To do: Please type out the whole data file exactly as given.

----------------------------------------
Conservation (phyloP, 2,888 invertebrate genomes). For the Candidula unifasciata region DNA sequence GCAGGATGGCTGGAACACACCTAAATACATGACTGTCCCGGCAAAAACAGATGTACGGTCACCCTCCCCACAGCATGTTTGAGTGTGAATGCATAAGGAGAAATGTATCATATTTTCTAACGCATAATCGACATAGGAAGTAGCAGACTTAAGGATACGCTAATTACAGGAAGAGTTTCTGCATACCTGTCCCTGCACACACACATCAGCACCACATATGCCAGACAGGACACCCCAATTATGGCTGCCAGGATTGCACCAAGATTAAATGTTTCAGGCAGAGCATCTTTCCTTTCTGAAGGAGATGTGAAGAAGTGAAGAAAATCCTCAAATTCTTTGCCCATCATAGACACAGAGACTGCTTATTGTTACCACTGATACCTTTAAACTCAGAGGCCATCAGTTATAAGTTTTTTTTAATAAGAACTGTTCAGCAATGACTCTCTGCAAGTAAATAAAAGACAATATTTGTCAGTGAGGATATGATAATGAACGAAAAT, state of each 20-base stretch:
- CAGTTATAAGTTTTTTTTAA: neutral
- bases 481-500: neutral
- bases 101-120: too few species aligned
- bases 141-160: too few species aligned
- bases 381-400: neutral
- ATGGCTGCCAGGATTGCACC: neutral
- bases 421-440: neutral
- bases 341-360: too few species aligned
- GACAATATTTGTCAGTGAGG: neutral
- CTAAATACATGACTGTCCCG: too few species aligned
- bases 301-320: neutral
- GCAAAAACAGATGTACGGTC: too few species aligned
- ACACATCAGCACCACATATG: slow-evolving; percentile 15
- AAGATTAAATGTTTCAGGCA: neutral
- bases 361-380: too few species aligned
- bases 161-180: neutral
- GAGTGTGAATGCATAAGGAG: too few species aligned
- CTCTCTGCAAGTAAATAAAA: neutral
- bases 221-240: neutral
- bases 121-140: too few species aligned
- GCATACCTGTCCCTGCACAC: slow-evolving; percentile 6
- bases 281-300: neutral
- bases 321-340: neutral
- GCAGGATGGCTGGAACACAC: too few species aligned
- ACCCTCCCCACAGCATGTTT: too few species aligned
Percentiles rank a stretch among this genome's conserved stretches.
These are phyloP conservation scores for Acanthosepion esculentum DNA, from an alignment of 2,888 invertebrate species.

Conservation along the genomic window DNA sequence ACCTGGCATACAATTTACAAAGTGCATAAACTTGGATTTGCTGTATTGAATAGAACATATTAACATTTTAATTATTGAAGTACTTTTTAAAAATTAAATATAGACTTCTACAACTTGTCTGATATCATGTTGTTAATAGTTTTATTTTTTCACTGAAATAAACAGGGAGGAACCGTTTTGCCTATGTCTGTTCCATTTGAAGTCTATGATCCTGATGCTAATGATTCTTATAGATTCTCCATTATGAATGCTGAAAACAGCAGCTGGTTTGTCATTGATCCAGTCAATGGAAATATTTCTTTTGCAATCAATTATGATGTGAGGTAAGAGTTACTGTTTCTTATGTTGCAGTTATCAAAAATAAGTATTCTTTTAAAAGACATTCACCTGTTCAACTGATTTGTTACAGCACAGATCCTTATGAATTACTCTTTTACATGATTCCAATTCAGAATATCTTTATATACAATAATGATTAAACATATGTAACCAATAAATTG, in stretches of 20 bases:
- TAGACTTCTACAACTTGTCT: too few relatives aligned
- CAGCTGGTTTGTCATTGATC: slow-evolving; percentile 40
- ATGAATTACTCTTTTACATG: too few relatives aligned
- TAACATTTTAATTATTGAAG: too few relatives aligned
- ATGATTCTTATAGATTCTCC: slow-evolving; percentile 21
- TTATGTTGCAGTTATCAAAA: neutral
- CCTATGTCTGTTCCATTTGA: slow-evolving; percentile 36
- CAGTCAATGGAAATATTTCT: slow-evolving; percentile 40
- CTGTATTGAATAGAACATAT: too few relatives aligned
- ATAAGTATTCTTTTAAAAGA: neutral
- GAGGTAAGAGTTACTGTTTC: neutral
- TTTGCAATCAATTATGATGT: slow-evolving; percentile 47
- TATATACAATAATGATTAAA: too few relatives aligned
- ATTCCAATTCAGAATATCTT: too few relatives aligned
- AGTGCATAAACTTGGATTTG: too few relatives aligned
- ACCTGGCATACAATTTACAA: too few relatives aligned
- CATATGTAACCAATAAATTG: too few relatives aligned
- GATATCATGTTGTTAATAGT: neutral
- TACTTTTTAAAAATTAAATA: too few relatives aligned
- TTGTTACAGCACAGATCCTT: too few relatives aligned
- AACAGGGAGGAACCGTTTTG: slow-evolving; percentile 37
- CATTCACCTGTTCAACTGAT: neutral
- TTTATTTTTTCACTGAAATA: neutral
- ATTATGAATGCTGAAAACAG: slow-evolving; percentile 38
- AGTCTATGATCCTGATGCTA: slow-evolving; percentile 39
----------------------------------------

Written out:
Conservation (phyloP, 2,888 invertebrate genomes). For the Candidula unifasciata region DNA sequence GCAGGATGGCTGGAACACACCTAAATACATGACTGTCCCGGCAAAAACAGATGTACGGTCACCCTCCCCACAGCATGTTTGAGTGTGAATGCATAAGGAGAAATGTATCATATTTTCTAACGCATAATCGACATAGGAAGTAGCAGACTTAAGGATACGCTAATTACAGGAAGAGTTTCTGCATACCTGTCCCTGCACACACACATCAGCACCACATATGCCAGACAGGACACCCCAATTATGGCTGCCAGGATTGCACCAAGATTAAATGTTTCAGGCAGAGCATCTTTCCTTTCTGAAGGAGATGTGAAGAAGTGAAGAAAATCCTCAAATTCTTTGCCCATCATAGACACAGAGACTGCTTATTGTTACCACTGATACCTTTAAACTCAGAGGCCATCAGTTATAAGTTTTTTTTAATAAGAACTGTTCAGCAATGACTCTCTGCAAGTAAATAAAAGACAATATTTGTCAGTGAGGATATGATAATGAACGAAAAT, state of each 20-base stretch:
- CAGTTATAAGTTTTTTTTAA: neutral
- bases 481-500: neutral
- bases 101-120: too few species aligned
- bases 141-160: too few species aligned
- bases 381-400: neutral
- ATGGCTGCCAGGATTGCACC: neutral
- bases 421-440: neutral
- bases 341-360: too few species aligned
- GACAATATTTGTCAGTGAGG: neutral
- CTAAATACATGACTGTCCCG: too few species aligned
- bases 301-320: neutral
- GCAAAAACAGATGTACGGTC: too few species aligned
- ACACATCAGCACCACATATG: slow-evolving; percentile 15
- AAGATTAAATGTTTCAGGCA: neutral
- bases 361-380: too few species aligned
- bases 161-180: neutral
- GAGTGTGAATGCATAAGGAG: too few species aligned
- CTCTCTGCAAGTAAATAAAA: neutral
- bases 221-240: neutral
- bases 121-140: too few species aligned
- GCATACCTGTCCCTGCACAC: slow-evolving; percentile 6
- bases 281-300: neutral
- bases 321-340: neutral
- GCAGGATGGCTGGAACACAC: too few species aligned
- ACCCTCCCCACAGCATGTTT: too few species aligned
Percentiles rank a stretch among this genome's conserved stretches.
These are phyloP conservation scores for Acanthosepion esculentum DNA, from an alignment of 2,888 invertebrate species.

Conservation along the genomic window DNA sequence ACCTGGCATACAATTTACAAAGTGCATAAACTTGGATTTGCTGTATTGAATAGAACATATTAACATTTTAATTATTGAAGTACTTTTTAAAAATTAAATATAGACTTCTACAACTTGTCTGATATCATGTTGTTAATAGTTTTATTTTTTCACTGAAATAAACAGGGAGGAACCGTTTTGCCTATGTCTGTTCCATTTGAAGTCTATGATCCTGATGCTAATGATTCTTATAGATTCTCCATTATGAATGCTGAAAACAGCAGCTGGTTTGTCATTGATCCAGTCAATGGAAATATTTCTTTTGCAATCAATTATGATGTGAGGTAAGAGTTACTGTTTCTTATGTTGCAGTTATCAAAAATAAGTATTCTTTTAAAAGACATTCACCTGTTCAACTGATTTGTTACAGCACAGATCCTTATGAATTACTCTTTTACATGATTCCAATTCAGAATATCTTTATATACAATAATGATTAAACATATGTAACCAATAAATTG, in stretches of 20 bases:
- TAGACTTCTACAACTTGTCT: too few relatives aligned
- CAGCTGGTTTGTCATTGATC: slow-evolving; percentile 40
- ATGAATTACTCTTTTACATG: too few relatives aligned
- TAACATTTTAATTATTGAAG: too few relatives aligned
- ATGATTCTTATAGATTCTCC: slow-evolving; percentile 21
- TTATGTTGCAGTTATCAAAA: neutral
- CCTATGTCTGTTCCATTTGA: slow-evolving; percentile 36
- CAGTCAATGGAAATATTTCT: slow-evolving; percentile 40
- CTGTATTGAATAGAACATAT: too few relatives aligned
- ATAAGTATTCTTTTAAAAGA: neutral
- GAGGTAAGAGTTACTGTTTC: neutral
- TTTGCAATCAATTATGATGT: slow-evolving; percentile 47
- TATATACAATAATGATTAAA: too few relatives aligned
- ATTCCAATTCAGAATATCTT: too few relatives aligned
- AGTGCATAAACTTGGATTTG: too few relatives aligned
- ACCTGGCATACAATTTACAA: too few relatives aligned
- CATATGTAACCAATAAATTG: too few relatives aligned
- GATATCATGTTGTTAATAGT: neutral
- TACTTTTTAAAAATTAAATA: too few relatives aligned
- TTGTTACAGCACAGATCCTT: too few relatives aligned
- AACAGGGAGGAACCGTTTTG: slow-evolving; percentile 37
- CATTCACCTGTTCAACTGAT: neutral
- TTTATTTTTTCACTGAAATA: neutral
- ATTATGAATGCTGAAAACAG: slow-evolving; percentile 38
- AGTCTATGATCCTGATGCTA: slow-evolving; percentile 39